In his talk (which he pre-announced on his resumed blog), Peter Murray-Rust (PMR) suggested (as he has done previously) that we might like to think of SourceForge as an alternative model for a scholarly repository (“Sourceforge. A true repository where I store all my code, versioned, preserved, sharable”). I’ve previously put forward a related suggestion, stimulated by PMR’s earlier remarks, on the JISC-Repositories email list, where it got a bit of consideration. But this time the reaction, especially via the Twitter #lotf09 feed, was quite a bit stronger. Reactions really fell into two groups: firstly something like: SourceForge was setting our sights way too low; it’s ugly, cluttered by adverts, and SLOOOOOWWW (I can’t find the actual quote in my Twitter search; maybe it was on Second Life). Secondly, the use cases are different, eg @lescarr: “Repositories will look like sourceforge when researchers look like developers” (it might be worth noting that PMR is a developer as well as a researcher).
Through my JISC-Repositories explorations, I was already beginning to be convinced by the “different use-case” argument, although it was not articulated that way. SourceForge acts as a platform providing a range of services and utilities supporting the development of software by disparate teams of developers. Is there a parallel use case in the repositories area?
The closest I could come was some of my suggestions from my Research Repository System posts, for moving the repository upstream in the researcher’s workflow, and specifically helping authors write multi-author articles. This is a reasonable parallel in several ways, but there are some significant differences.
Software source files are simple text files, completely independent of whatever system is used to edit them. The source of a software system comprises many individual software modules, each of which is usually in a separate file and can be edited independently. There are strong file name conventions, and complex “recipe” systems (eg make files) for converting them from source to actionable programs, combining them with software libraries and system-wide variables. If one developer changes one module, the system “knows” how to rebuild itself.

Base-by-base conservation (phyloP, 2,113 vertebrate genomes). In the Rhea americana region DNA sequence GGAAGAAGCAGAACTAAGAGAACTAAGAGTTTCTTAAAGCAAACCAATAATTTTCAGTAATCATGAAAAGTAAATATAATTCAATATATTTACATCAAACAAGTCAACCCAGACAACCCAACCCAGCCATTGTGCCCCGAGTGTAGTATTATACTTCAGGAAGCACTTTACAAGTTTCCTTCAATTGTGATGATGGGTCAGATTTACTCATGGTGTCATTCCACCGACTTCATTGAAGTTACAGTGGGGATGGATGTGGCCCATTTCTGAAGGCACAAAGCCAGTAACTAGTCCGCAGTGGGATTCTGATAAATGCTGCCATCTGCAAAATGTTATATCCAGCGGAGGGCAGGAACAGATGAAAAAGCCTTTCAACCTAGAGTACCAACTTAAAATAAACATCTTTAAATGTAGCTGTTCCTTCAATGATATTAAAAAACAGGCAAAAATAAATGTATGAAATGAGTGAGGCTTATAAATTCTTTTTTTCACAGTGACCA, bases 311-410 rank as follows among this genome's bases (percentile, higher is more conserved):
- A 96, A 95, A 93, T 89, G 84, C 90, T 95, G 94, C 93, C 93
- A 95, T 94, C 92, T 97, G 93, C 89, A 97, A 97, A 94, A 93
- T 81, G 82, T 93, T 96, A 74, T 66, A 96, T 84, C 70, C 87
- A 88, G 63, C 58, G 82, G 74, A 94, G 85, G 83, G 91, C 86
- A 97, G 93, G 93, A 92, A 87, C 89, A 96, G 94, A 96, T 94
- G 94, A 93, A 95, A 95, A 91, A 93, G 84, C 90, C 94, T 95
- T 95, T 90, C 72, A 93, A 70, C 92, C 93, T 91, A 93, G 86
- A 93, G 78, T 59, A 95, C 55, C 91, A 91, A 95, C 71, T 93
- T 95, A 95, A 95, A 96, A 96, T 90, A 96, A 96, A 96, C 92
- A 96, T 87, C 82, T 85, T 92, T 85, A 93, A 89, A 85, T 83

Journal articles, by contrast, are mostly written using proprietary (sometimes open source) office systems which create and edit highly complex files whose formats are closely linked to the application. Apart from some graphic and tabular elements, an article will usually be one file, and if not, there is no convention on how it might be composed. Workflow for multi-author articles is entirely dependent on the lead author, who will usually work with colleagues to assign sections for authoring, gather these contributions, assemble and edit them into a coherent story, circulating this repeatedly for comments and suggested improvements (sometimes using tracked change features).
Using LaTeX and include files, it might be possible to re-create a similar approach to that used in software, but for the human reader, the absence of a single editorial “voice” would be very apparent. And anyway, most of us just don’t want to work that way. I got out of the habit of writing in LaTeX around 20 years ago, when word processors began to arrive on workable desktop computers (Word on the early Macs), and I’d prefer not to go back.
Oh, and while it’s a “category mistake” to confuse SourceForge with any particular version control system, it looks to me (and at least one respondent on JISC-Repositories) as if distributed systems like git are fitter for purpose (in any kind of distributed authoring system) than their more centralised companions like VCS, SVN etc.
Well, is PMR’s suggestion of SourceForge as a model for scholarly repositories entirely a dead duck? I think it probably is, but I do hope that those who design repository systems, and indeed virtual research environments, do think hard about the capabilities of such systems when thinking through their responses to user requirements. And particularly where those requirements relate to what the researchers and authors need, rather than their institutions, libraries or readers.